My First Stolperstein


You never forget your first stolperstein. Mine was in Rome, in the Jewish ghetto. I was in a hurry to get to a restaurant to try Roman artichokes in situ, and I glanced down, stopped dead in my tracks and took this photograph;


I read the stone and felt the tug of the story. It stated  HERE LIVED,  DONATO PIAZZA, Born 1896, Arrested July 4th 1944, Deported Auschwitz, Died March 20th 1945, Natzweiler. I had to fill in the rest on my own. From this place, his home, Donato Piazza was taken at the age of 48, deported to Auschwitz and then died in a forced labor camp in what is now France. That journey of terror across Europe and almost back to Italy, lasted only 8 months.


That day I didn’t for a moment imagine that I would one day make a documentary about stolpersteine. But one thing that immediately felt wrong to me was the cigarette butt right next to the memorial stone. I flicked it away with my shoe, a small measure of respect for the victim. Among the many things I didn’t yet know about stolpersteine, including who created them, how they are made by hand and why they are outside the homes of people murdered by the Nazis, was that I could have cleaned that stone.


As one stone in what has become the world’s largest memorial, Donato’s stolperstein, in every sense belongs to us and we have a responsibility to them. There are now over 105,000 stolpersteine spread across 31 countries in Europe – the work of German artist Gunter Demnig.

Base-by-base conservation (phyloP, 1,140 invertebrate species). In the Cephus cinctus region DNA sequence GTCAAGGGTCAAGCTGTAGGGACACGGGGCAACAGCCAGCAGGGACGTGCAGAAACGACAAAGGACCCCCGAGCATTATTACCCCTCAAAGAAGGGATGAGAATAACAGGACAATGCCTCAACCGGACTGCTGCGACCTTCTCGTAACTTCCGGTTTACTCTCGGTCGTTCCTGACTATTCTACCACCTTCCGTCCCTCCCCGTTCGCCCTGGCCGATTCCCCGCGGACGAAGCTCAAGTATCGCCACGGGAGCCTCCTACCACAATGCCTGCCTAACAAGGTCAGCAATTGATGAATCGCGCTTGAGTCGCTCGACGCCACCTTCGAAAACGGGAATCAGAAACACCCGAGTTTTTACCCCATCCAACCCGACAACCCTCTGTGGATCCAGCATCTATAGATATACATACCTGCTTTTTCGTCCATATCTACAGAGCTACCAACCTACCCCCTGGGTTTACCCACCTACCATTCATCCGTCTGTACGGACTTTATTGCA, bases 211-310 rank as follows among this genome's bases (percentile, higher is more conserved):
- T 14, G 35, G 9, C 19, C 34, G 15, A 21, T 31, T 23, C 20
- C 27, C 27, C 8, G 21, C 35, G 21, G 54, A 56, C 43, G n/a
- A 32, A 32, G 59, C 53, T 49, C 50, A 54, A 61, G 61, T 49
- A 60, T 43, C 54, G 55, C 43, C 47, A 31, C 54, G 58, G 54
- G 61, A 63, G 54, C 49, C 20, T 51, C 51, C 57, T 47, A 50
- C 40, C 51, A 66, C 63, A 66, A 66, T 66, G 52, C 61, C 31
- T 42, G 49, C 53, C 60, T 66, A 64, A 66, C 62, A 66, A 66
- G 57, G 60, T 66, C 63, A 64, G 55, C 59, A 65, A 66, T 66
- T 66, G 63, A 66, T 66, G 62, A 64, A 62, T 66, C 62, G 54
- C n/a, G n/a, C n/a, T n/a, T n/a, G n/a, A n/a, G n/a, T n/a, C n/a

The message that resonates with me now that I have completed a film about Deming and his mighty stolpersteine project is that we all may, and arguably should, clean the stones as an act of respect for the dead and as an act of healing.


To share this idea we filmed various characters in HERE LIVED cleaning the stones of their relatives or adopted victims.  Recently we created a video to show a different way to do that –  there is no “correct” way, it’s an individual act.


As luck would have it, or as the power of Gunter Deming’s project dictates, I will be in Rome on March 20th this year, the day of Donato Piazza’s murder and I will be on my knees, rain or shine cleaning Donato’s stone. Maybe I will see you there.